Dogs on the Run

Last night, while sitting on our front porch, two dogs wandered excitedly and aimlessly down our street. It didn’t take us long to figure out they were friendly, family dogs who had escaped from a yard and were just out for a joy-walk. They spotted us outside and immediately ran up the steps to say hello. There names were Olive & DOC.

Olive & DOC were great dogs and we were happy to have them. They were ecstatic to meet and play with Peri and cuddled up to us for a good back scratch. But our little jaunt with the lost dogs got me thinking that we were pretty lucky. While most of us are used to sweet, tame dogs, you can never be too sure of the temperament of dogs on the run. If they were aggressive,  we certainly didn’t have a lot of time to protect ourselves.

So how do you help a stray animal in need without putting yourself at risk? I did some research and found  The Humane Society agrees. There are certain strategies that can ensure you successfully help a stray or lost animal and protect yourself from getting bitten or hurt. Here goes…

Determine the animal’s temperament. Of course a friendly dog or cat makes things easy. These pets will want attention and walk right up to you and ask to go home. If you’re an animal lover and a good neighbor, hopefully you’ll make the effort to return the dogs to the owner without involving animal control. But what about those three stray dogs that are slowly perusing your neighborhood skinny, tired, and looking for food & water? Your heart goes out to them, you want to help them, but they seem a little skittish and aggressive. If there is ever any doubt that a dog is friendly, call animal control. It is not safe to handle a dog when you’re unsure of his temperament. Let the pros who have the right tools do their job.

Capture a dog without force. Sometimes a dog has been living the lonely life of a stray for a while. This means it’s very possible that he’s already been through some pretty hairy situations and may be injured or traumatized from his time on the street. For friendly but timid cats or dogs, you can lure them with food, a soothing voice, and I have even seen another dog work as bait for some dogs (make sure it’s because they like your dog and not because they want to attack your dog). Bring a leash or a rope and as they approach you, slip it onto their neck. For more difficult or scared animals, try to follow near by but don’t get too close. A good idea is to corner and barricade him while you wait for animal control to arrive. Don’t bother with the leash if you aren’t comfortable. Do not make large, sudden movements, loud noises, or speak too excitedly or aggressively. This may worsen the animal’s anxiety.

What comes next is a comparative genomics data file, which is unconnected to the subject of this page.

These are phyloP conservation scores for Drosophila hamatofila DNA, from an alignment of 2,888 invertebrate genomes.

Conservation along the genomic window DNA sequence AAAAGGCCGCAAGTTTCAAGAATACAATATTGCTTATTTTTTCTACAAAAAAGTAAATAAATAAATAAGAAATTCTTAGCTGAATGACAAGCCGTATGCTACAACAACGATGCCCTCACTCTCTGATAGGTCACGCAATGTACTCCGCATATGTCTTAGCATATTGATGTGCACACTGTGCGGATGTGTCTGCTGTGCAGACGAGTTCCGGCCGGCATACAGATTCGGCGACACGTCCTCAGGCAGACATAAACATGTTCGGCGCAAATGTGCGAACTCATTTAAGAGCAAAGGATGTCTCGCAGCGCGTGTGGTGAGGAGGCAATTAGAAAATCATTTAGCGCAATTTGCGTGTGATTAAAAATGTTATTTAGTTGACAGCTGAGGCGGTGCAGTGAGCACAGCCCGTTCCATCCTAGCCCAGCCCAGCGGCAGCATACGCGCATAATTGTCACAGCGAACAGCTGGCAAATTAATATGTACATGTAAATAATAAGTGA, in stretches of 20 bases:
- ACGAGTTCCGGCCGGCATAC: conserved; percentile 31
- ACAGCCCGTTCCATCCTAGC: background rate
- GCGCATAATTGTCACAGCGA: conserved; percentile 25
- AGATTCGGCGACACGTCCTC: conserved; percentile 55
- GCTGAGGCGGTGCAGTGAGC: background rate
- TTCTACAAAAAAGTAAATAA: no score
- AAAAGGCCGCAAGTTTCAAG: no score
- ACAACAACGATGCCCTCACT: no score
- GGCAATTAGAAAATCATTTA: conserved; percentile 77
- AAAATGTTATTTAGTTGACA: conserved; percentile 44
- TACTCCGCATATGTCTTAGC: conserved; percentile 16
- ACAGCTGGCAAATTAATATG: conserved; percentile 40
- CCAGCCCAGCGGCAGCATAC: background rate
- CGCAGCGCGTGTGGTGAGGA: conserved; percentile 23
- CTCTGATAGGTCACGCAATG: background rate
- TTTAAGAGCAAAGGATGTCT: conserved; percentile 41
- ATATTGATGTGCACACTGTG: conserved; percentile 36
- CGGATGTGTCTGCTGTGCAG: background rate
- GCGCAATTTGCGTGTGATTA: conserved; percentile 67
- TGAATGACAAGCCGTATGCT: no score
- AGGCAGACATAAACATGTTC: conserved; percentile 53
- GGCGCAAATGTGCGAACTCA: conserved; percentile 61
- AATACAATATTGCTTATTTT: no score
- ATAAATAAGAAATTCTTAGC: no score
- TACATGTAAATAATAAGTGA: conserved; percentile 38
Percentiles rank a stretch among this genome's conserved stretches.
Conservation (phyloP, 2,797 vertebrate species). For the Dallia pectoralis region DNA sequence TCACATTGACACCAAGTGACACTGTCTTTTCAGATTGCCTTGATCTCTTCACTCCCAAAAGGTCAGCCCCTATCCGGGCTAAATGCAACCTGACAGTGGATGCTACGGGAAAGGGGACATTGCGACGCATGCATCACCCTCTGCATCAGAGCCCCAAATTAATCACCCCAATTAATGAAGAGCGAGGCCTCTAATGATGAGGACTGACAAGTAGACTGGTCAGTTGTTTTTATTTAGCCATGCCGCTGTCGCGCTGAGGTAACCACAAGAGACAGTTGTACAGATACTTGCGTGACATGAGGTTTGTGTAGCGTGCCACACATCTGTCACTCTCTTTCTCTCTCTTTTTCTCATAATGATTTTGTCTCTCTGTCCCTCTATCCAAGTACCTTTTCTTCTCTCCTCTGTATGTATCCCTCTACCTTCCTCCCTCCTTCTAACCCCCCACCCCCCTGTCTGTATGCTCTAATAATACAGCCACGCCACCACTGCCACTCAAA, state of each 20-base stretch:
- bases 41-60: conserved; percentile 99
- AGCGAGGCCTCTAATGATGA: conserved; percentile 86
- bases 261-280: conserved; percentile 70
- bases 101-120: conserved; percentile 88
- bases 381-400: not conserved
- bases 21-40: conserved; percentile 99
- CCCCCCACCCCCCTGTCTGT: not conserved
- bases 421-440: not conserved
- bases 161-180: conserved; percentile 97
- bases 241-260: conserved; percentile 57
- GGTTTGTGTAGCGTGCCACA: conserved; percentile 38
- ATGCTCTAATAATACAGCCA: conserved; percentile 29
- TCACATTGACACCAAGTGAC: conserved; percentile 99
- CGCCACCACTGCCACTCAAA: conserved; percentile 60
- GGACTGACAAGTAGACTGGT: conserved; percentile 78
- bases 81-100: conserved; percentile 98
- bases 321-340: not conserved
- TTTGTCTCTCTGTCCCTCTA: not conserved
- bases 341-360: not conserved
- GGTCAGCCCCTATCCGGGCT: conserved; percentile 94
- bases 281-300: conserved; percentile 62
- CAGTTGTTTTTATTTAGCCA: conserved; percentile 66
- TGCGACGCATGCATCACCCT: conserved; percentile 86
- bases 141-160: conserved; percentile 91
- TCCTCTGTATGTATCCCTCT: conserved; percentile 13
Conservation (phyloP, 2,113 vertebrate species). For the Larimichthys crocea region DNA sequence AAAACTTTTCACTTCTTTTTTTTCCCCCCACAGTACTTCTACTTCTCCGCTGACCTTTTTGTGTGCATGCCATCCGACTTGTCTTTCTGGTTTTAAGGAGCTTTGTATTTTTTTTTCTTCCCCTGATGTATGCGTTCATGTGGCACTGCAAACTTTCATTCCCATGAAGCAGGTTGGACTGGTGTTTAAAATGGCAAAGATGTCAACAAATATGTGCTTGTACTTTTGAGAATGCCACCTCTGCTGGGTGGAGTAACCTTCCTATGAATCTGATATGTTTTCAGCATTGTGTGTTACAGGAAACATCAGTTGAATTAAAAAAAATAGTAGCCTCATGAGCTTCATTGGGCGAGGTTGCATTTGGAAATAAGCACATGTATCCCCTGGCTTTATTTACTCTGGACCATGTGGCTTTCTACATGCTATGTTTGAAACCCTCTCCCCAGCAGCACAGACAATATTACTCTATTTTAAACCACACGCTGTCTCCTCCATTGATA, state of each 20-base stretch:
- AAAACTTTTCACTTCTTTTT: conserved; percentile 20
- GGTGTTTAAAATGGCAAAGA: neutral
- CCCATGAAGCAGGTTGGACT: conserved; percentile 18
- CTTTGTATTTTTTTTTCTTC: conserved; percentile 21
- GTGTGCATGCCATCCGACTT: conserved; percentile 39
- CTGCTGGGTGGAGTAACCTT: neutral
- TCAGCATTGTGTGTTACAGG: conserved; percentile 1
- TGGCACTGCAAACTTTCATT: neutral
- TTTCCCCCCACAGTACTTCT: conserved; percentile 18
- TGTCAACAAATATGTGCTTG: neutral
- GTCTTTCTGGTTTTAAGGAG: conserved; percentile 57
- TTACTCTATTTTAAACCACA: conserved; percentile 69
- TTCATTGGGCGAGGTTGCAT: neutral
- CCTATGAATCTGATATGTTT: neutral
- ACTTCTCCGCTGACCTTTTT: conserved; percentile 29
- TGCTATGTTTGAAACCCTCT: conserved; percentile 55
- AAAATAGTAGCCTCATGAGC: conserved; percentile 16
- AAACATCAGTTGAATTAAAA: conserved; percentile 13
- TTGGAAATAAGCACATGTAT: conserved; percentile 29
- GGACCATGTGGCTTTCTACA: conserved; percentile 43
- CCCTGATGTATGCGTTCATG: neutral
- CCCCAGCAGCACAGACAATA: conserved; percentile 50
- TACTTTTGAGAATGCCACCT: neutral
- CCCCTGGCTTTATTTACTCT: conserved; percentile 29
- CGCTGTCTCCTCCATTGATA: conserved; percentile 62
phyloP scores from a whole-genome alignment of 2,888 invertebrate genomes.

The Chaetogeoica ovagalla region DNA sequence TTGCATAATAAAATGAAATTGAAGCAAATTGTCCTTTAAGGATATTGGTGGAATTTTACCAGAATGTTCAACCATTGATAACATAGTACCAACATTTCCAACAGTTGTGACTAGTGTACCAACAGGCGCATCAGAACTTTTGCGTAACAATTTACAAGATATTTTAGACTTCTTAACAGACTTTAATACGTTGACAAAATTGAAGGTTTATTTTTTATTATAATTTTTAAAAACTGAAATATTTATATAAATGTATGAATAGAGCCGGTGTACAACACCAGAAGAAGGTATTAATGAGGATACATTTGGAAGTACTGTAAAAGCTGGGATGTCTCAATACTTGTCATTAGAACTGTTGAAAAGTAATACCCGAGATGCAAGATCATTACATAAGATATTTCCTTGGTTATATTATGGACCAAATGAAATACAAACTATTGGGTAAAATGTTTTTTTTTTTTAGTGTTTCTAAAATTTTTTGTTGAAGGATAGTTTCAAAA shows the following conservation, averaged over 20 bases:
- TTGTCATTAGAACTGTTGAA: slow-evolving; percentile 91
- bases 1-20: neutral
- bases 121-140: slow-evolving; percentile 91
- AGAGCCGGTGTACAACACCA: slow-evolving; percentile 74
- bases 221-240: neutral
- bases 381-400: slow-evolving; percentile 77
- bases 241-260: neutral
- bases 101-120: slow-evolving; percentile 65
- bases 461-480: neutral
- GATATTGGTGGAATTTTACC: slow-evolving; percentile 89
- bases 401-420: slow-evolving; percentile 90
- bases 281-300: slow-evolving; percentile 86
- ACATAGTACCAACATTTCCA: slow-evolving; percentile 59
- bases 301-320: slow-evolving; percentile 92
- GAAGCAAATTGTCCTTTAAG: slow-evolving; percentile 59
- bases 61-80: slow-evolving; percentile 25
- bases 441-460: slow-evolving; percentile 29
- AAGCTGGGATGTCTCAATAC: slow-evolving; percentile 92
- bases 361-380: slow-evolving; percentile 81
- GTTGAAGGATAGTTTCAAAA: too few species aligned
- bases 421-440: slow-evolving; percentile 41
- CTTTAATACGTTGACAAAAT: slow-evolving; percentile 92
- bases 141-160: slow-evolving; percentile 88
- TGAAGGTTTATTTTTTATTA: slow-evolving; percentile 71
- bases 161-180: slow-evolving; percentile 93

Check the physical health of the animal. When you’ve leashed or have the animal under control, take a quick look at his physical condition. You should be aware of any limps or broken bones, cuts, bruises, or sensitive areas. This knowledge will help you handle him gently and enable you to immediately start giving him the best care possible. You’ll also be able to relay this information to the next person who comes into his control.

Transport the animal to an enclosed, safe space. If you’ve rescued the animal from the side of the road and haven’t requested the assistance of animal control, it is in your hands to transport him to a safe place. You could run into an animal that hasn’t traveled in a car before and it’s nice to make this next new experience a good one. In order to do so, keep him in the back seat. Find some type of barrier between the front and back or tie the leash to a part of the car that will prevent him from interrupting your driving. The unfamiliar motion of a car can easily spin a dog into a flailing frenzy. This could be dangerous for both of you. He could easily scratch or bite you under this high stress situation or could cause a car accident while trying to hide under your break pedal – sounds crazy, but my cat has done it. Open a window a little bit so they have fresh air (not enough so they can jump out)- some animals have terrible motion sickness. If you have a blanket in the car, lie it on one seat and encourage him to stay there. Make the ride as comfortable as possible.

Find the owner. Advertise of course! There are several places that are great for finding your new friend’s owner. Advertise in your neighborhood (if the dog strolled up to your home), post a flyer on the local humane society’s community board, and put an ad on Craig’s List. You can also tell people you know that you’ve found a lost dog – word of mouth travels a long way. Make sure your ad is a little vague and ask the people who reply for some identifying factor, for example, the color of the collar the dog was wearing when you found him. You want to make sure that he goes home to his true home!

Anyone have other suggestions? Post ’em, please! I’d love to hear.

Have a great night!

Rae